To Open a 529 College Savings Plan or Not?

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With the end of the tax year drawing nigh, I’m highly debating if I want to open up a 529 college savings plan for my small person for 2017

At a current annual income of over 100k and a 3 person household, I’m always looking to maximize tax savings.

We’ve done well so far; I’ve already maxed out the IRA’s for me and my husband. We’re on track to max out my 401k and our HSA account (as we’ve done every year for at least the last 3 years).  But, I hadn’t been planning on doing the 529 plan.

I inquired about it last year with my accountant (YES, I have an accountant).  Actually, let me back track here, my accountant is a family friend.

In exchange for her “doing” my taxes (which still means me getting everything together and arranging it, and reviewing, since she is not an accountant in my state, so I still try to be aware of things here) I donate some money to a charity she is involved with, and then I get a tax write off.

Actually, I never have gotten the deduction, because even when we had a mortgage the interest was so low due to my very large down payment that I have yet to ever do an itemized deduction.  But, I get an accountant to review things and a charity gets some money, so we all win.

Anyway, she advised that maybe I do not pursue a 529 based on her personal experience.  Reasons given were that the rates of return were minimal when compared to the fees on the accounts in her state (and likely in mine) as we would have to use the state plan, not ANY states plan to get the tax deduction (the rules vary by state).

Also, I’m just not really sold on the notion that everyone needs to go to college (*sticky that as a future blog post).  She advised using something like a Vanguard index fund in your own name and then gifting it to the child in the future or using it to help pay for their college.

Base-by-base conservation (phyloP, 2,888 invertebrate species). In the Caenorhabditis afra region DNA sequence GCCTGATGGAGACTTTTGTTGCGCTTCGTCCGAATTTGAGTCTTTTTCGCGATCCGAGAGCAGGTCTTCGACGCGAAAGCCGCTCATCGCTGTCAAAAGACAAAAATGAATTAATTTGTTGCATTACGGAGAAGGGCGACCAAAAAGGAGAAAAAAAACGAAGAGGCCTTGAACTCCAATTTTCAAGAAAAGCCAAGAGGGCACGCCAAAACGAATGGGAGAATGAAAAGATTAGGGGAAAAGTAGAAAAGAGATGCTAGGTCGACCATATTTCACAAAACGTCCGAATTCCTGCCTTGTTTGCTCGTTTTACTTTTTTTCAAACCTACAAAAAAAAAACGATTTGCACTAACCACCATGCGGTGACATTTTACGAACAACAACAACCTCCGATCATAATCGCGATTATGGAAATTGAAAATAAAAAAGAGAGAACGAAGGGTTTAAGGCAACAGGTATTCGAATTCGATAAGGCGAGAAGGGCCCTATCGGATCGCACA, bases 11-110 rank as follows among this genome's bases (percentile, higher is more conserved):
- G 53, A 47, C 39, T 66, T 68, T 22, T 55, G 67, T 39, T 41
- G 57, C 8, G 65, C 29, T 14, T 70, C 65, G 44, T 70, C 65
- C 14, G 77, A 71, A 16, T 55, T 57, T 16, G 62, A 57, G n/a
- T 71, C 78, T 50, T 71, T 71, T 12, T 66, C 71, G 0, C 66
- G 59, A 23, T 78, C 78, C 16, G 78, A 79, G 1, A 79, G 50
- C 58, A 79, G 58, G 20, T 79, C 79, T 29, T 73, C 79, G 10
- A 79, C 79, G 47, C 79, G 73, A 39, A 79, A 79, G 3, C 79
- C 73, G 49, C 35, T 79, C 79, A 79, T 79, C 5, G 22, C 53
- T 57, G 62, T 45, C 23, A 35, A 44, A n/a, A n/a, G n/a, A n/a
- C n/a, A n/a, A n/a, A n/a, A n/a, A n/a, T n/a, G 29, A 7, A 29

Part of the logic on the above being that if it is a 529 plan it is weighted more heavily against being eligible for financial aid than if it is simply another one of the parents assets.

Granted, I am hoping to be in a secure enough financial position that there is simply no way my child would qualify for any needs based financial assistance.  So, for the few small years that my small person has been around I’ve just been sticking excess cash aside in a Betterment subaccount, tagged for a “education” goal and a maturity date of 18 years old.  At this point there is about 20k in it.

I was encouraged by the expansion of uses for the 529 plans to include homeschoolers

That’s what peaked my interest in them.  I was feeling fairly certain that I would go ahead and open one for this reason as we are highly leaning towards homeschooling.  Further research informed me that 529 plans were actually removed from the finally wording when the changes to 529 plans came about last year.

So, I am back to debating it.

The Retireby40 blog had a rundown on the Oregon 529 plan (my state), but I’m still not sure.